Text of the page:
Will they be monitored for prop conditions?
What type of exit devices will be used?
Push button, motion detector, built into the door hardware?
Any special ADA considerations?
Location of readers
Types of doors
Will the system use your network?
Has your network administrator been involved in the system design and review?
Gateways, routers, bandwidth requirements
Who will administer?
Entry and deletion of cardholders
Initial distribution of cards
System operating parameters
Who will service the system?
During business hours
Who decides who will get in; where and when? (Access levels)
How will you name your readers and other devices so that they can be easily identified?
What are your holidays? Can the
system support all holidays? How will the system operate on holidays?
What doors will lock and unlock automatically and when?
What information will be captured in the employee database?
Sidebar 2: Checklist for an Access SystemHow many locations will the system be administered from?
Will all operators of the system have the same level of access?
If no, what info will each be able to view and edit?
Will you utilize badging?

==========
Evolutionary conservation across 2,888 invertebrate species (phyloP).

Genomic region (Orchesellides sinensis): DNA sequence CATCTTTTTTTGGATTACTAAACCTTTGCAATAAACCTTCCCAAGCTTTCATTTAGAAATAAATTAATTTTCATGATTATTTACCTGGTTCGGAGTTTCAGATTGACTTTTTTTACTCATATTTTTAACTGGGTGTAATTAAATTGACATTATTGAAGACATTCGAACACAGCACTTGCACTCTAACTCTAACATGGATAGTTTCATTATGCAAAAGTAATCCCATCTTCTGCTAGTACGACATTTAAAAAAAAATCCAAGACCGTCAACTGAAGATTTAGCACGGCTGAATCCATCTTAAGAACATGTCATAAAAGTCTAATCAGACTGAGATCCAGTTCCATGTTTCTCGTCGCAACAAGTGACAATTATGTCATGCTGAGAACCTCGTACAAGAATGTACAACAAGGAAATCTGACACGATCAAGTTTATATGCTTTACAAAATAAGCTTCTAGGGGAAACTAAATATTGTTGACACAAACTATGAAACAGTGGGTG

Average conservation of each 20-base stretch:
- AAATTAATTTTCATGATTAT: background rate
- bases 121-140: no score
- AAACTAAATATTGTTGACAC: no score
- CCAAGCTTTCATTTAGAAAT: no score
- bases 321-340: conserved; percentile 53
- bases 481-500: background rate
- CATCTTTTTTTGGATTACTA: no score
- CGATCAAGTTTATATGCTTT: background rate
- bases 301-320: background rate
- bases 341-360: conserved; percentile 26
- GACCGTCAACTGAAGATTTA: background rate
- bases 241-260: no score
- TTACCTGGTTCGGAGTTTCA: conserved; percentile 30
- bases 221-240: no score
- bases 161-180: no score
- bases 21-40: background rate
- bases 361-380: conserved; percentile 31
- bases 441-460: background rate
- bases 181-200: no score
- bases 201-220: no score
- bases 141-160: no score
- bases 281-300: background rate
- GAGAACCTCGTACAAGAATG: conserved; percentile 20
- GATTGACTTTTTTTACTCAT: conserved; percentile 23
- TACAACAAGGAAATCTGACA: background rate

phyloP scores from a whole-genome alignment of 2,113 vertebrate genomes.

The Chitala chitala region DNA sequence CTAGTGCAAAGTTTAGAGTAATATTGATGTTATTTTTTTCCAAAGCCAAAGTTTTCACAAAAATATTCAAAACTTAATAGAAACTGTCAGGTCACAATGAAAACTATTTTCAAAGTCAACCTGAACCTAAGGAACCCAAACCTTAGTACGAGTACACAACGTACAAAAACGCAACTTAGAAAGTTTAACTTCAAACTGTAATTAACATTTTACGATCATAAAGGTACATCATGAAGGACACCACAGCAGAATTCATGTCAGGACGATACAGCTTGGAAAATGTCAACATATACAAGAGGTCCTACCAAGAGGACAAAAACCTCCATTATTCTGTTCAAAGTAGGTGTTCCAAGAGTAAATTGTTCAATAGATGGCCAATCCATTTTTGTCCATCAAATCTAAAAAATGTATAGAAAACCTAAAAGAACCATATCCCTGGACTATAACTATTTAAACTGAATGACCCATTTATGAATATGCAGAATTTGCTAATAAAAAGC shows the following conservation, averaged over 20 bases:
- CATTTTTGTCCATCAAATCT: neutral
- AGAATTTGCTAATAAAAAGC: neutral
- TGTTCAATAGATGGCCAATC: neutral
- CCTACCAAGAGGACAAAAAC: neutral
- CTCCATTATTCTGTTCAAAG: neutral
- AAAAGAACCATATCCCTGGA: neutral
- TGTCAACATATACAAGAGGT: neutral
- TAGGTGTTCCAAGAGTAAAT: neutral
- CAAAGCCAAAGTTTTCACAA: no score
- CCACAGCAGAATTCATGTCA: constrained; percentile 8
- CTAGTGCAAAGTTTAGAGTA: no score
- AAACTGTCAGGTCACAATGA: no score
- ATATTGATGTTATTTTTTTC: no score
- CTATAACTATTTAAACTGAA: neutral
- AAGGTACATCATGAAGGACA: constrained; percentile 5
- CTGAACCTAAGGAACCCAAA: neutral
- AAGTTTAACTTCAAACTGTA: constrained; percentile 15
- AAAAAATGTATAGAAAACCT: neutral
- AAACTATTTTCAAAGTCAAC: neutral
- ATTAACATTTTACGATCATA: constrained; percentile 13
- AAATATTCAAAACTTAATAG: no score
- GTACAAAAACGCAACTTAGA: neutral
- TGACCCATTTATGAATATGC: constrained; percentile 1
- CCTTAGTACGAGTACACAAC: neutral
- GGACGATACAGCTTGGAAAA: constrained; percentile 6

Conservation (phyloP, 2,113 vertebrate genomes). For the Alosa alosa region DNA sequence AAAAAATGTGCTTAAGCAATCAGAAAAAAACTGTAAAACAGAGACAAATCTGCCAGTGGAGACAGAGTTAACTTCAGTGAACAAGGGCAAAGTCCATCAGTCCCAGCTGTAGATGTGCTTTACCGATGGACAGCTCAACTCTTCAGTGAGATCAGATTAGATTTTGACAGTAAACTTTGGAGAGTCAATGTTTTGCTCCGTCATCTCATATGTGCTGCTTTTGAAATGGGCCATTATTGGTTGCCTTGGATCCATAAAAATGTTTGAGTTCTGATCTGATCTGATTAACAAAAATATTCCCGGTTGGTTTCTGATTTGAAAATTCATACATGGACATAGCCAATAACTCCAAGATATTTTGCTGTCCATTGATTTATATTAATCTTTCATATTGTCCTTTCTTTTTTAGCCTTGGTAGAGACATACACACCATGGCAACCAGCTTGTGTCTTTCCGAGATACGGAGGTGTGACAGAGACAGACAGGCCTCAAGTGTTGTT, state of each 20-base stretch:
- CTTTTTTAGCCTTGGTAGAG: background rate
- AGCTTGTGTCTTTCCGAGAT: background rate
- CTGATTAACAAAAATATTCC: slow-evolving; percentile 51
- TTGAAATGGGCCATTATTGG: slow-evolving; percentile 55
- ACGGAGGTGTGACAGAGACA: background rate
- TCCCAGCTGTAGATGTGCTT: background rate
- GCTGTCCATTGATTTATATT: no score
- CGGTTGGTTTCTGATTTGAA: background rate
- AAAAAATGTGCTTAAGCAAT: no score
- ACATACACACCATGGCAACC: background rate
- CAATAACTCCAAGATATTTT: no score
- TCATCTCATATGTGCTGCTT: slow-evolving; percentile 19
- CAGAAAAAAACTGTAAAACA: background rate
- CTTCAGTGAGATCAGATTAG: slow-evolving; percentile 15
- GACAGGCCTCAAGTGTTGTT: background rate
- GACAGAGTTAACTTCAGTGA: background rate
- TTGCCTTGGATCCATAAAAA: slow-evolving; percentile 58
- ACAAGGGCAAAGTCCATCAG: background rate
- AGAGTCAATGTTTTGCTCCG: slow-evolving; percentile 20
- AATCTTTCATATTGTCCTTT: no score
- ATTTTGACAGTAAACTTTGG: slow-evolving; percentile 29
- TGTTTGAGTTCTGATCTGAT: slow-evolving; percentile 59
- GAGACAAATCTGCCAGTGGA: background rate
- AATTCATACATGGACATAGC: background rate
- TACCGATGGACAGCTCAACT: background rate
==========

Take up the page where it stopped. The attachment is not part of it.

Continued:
How will photos be captured?
Who will design the Badge?
Will visitors require badges?
How will you train your employees on the use of the system?
What reports will be required?
How will the reports be used?
Does the system provide appropriate standard reports?
Will “custom” reports be required?
What process will be used when an employee is terminated?
Are there any high security areas, which require special consideration?
Will in/out readers be used anywhere (anti-passback)?
What type of readers will you use?
Will you use keypads (PIN) in any locations?
Will the system interface or integrate with any other systems in the facility?
What database will the system use?
What security will be placed upon the database?
Will anyone be monitoring alarms?
Will certain alarms be routed to specific locations for monitoring?
Will the system be required to report alarms off-site?
Will the system use graphical maps/floor plans?
Who will create the maps/floor plans?
Who will keep these current?
How will the system react to a power failure?
Is any license or certification required?